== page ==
Increased Drone Sightings Prompt FAA Action

With more than 250 reports of drone sightings a month, the U.S. Federal Aviation Administration (FAA) is taking emergency action to regulate the use of unmanned aerial vehicles (UAVs) in restricted areas.

As explained by Independent, drones post a very real risk to passengers aboard commercial flights. If a drone strikes an aircraft’s wing, it would likely cause minimal damage while allowing the plane to continue its path. If a drone strikes the engine, however, it could cause the engine to explode and possibly force the plane to make an emergency landing. So, just how much of a threat do drones pose to airlines?

According to a report by Airprox Board , there were five “dangerous encounters” between drones and airplanes in 2014. In 2015, this number jumped to 29. It’s safe to assume there have been even more dangerous encounters between drones and airplanes in the years since, as more and more people take their drones to the skies.

The good news is that airplanes are generally safe from drones — as well as bird strikes — when flying at a normal cruising altitude. The risk begins to manifest, however, at lower altitudes, which occur during takeoff and landing. And with drone sightings jumping to roughly 250 a month, the FAA is taking emergency action to create clarified regulations.

Of course, the FAA currently restricts users from flying drones in certain areas. In order to fly a drone in one of these restricted areas, the user must obtain permission from the FAA. Unfortunately, though, not every drone pilot is complying with this otherwise simple requirement. The FAA says the demand for these special permits has increased to the point where it can no longer keep up. As a result, the back log of approvals is causing drone pilots to operate their drones in restricted areas without approval.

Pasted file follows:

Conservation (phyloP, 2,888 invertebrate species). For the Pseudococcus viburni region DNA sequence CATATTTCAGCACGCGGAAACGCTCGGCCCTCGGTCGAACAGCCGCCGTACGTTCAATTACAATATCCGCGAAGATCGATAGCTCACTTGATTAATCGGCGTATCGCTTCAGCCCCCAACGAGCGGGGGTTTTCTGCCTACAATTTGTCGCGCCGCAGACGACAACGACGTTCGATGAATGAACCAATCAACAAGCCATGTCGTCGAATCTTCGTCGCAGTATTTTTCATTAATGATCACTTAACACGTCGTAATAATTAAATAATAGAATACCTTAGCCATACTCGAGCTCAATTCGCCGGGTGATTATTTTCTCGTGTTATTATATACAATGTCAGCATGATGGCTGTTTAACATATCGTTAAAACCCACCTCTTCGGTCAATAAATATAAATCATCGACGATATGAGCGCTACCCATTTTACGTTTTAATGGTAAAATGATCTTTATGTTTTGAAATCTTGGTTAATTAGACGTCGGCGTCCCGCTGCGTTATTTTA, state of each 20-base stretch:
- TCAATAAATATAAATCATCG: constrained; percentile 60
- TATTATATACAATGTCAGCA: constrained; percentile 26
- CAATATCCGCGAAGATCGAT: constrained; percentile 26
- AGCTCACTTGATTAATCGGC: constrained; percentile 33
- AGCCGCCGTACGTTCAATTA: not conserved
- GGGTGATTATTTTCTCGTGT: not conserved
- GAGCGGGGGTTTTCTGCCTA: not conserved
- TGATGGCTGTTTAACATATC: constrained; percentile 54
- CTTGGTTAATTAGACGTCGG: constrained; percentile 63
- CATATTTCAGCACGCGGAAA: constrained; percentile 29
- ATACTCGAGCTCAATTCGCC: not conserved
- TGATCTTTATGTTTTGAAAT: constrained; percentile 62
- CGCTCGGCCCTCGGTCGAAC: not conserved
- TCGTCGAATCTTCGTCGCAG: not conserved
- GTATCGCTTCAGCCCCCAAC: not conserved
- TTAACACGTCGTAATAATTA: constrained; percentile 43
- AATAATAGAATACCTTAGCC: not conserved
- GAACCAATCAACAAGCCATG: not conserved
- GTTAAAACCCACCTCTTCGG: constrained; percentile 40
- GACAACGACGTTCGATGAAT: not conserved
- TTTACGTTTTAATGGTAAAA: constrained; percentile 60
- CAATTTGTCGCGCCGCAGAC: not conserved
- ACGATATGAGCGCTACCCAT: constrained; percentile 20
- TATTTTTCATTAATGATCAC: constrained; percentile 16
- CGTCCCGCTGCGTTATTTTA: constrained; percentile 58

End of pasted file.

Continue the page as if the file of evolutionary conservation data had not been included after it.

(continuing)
The time necessary to process these requests has resulted in an increase in safety reports due to non-compliant operations,” the FAA said in a notice. The FAA also went on to say that reports of drones operating in restricted areas creates distractions for air traffic control management.

The FAA’s notice comes just a few days after a drone had collided with an aircraft. On September 21, a UH-60 Blackhawk helicopter struck a drone near Staten Island. There were no injuries attributed to the incident, though it still signaled a newfound interest regarding the use of drones in restricted areas, especially areas in which aircraft operate.